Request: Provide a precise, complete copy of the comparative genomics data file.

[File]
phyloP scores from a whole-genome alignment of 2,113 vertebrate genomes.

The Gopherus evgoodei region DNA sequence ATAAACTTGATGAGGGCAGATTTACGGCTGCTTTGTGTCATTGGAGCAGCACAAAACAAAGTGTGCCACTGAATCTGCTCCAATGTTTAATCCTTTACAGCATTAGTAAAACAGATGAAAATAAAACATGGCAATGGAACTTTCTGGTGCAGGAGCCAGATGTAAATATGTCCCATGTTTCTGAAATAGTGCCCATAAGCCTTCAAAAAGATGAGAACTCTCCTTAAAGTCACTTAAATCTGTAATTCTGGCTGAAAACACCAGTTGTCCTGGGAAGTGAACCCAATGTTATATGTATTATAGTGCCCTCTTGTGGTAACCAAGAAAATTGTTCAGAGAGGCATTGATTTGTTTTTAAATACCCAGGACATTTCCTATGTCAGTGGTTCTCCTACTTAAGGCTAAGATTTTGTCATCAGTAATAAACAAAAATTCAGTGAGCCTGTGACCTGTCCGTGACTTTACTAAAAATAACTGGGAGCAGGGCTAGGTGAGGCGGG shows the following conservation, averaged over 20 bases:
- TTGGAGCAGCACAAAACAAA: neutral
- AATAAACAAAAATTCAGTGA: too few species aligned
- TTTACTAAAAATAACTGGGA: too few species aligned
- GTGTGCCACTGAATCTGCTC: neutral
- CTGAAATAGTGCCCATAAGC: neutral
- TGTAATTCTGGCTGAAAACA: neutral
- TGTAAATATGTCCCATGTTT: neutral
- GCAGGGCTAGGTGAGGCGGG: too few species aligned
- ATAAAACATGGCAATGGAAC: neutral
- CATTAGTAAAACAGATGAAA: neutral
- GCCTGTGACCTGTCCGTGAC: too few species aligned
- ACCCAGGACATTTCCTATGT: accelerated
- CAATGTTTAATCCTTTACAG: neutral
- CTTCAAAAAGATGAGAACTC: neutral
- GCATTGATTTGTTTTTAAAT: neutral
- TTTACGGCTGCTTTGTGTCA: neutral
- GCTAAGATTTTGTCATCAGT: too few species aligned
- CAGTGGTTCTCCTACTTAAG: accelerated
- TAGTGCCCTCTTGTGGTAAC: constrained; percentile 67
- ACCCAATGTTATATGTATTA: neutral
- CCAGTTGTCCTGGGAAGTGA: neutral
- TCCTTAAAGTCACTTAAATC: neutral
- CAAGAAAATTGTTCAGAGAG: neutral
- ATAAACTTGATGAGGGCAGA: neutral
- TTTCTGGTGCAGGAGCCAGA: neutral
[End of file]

phyloP scores from a whole-genome alignment of 2,113 vertebrate genomes.

The Gopherus evgoodei region DNA sequence ATAAACTTGATGAGGGCAGATTTACGGCTGCTTTGTGTCATTGGAGCAGCACAAAACAAAGTGTGCCACTGAATCTGCTCCAATGTTTAATCCTTTACAGCATTAGTAAAACAGATGAAAATAAAACATGGCAATGGAACTTTCTGGTGCAGGAGCCAGATGTAAATATGTCCCATGTTTCTGAAATAGTGCCCATAAGCCTTCAAAAAGATGAGAACTCTCCTTAAAGTCACTTAAATCTGTAATTCTGGCTGAAAACACCAGTTGTCCTGGGAAGTGAACCCAATGTTATATGTATTATAGTGCCCTCTTGTGGTAACCAAGAAAATTGTTCAGAGAGGCATTGATTTGTTTTTAAATACCCAGGACATTTCCTATGTCAGTGGTTCTCCTACTTAAGGCTAAGATTTTGTCATCAGTAATAAACAAAAATTCAGTGAGCCTGTGACCTGTCCGTGACTTTACTAAAAATAACTGGGAGCAGGGCTAGGTGAGGCGGG shows the following conservation, averaged over 20 bases:
- TTGGAGCAGCACAAAACAAA: neutral
- AATAAACAAAAATTCAGTGA: too few species aligned
- TTTACTAAAAATAACTGGGA: too few species aligned
- GTGTGCCACTGAATCTGCTC: neutral
- CTGAAATAGTGCCCATAAGC: neutral
- TGTAATTCTGGCTGAAAACA: neutral
- TGTAAATATGTCCCATGTTT: neutral
- GCAGGGCTAGGTGAGGCGGG: too few species aligned
- ATAAAACATGGCAATGGAAC: neutral
- CATTAGTAAAACAGATGAAA: neutral
- GCCTGTGACCTGTCCGTGAC: too few species aligned
- ACCCAGGACATTTCCTATGT: accelerated
- CAATGTTTAATCCTTTACAG: neutral
- CTTCAAAAAGATGAGAACTC: neutral
- GCATTGATTTGTTTTTAAAT: neutral
- TTTACGGCTGCTTTGTGTCA: neutral
- GCTAAGATTTTGTCATCAGT: too few species aligned
- CAGTGGTTCTCCTACTTAAG: accelerated
- TAGTGCCCTCTTGTGGTAAC: constrained; percentile 67
- ACCCAATGTTATATGTATTA: neutral
- CCAGTTGTCCTGGGAAGTGA: neutral
- TCCTTAAAGTCACTTAAATC: neutral
- CAAGAAAATTGTTCAGAGAG: neutral
- ATAAACTTGATGAGGGCAGA: neutral
- TTTCTGGTGCAGGAGCCAGA: neutral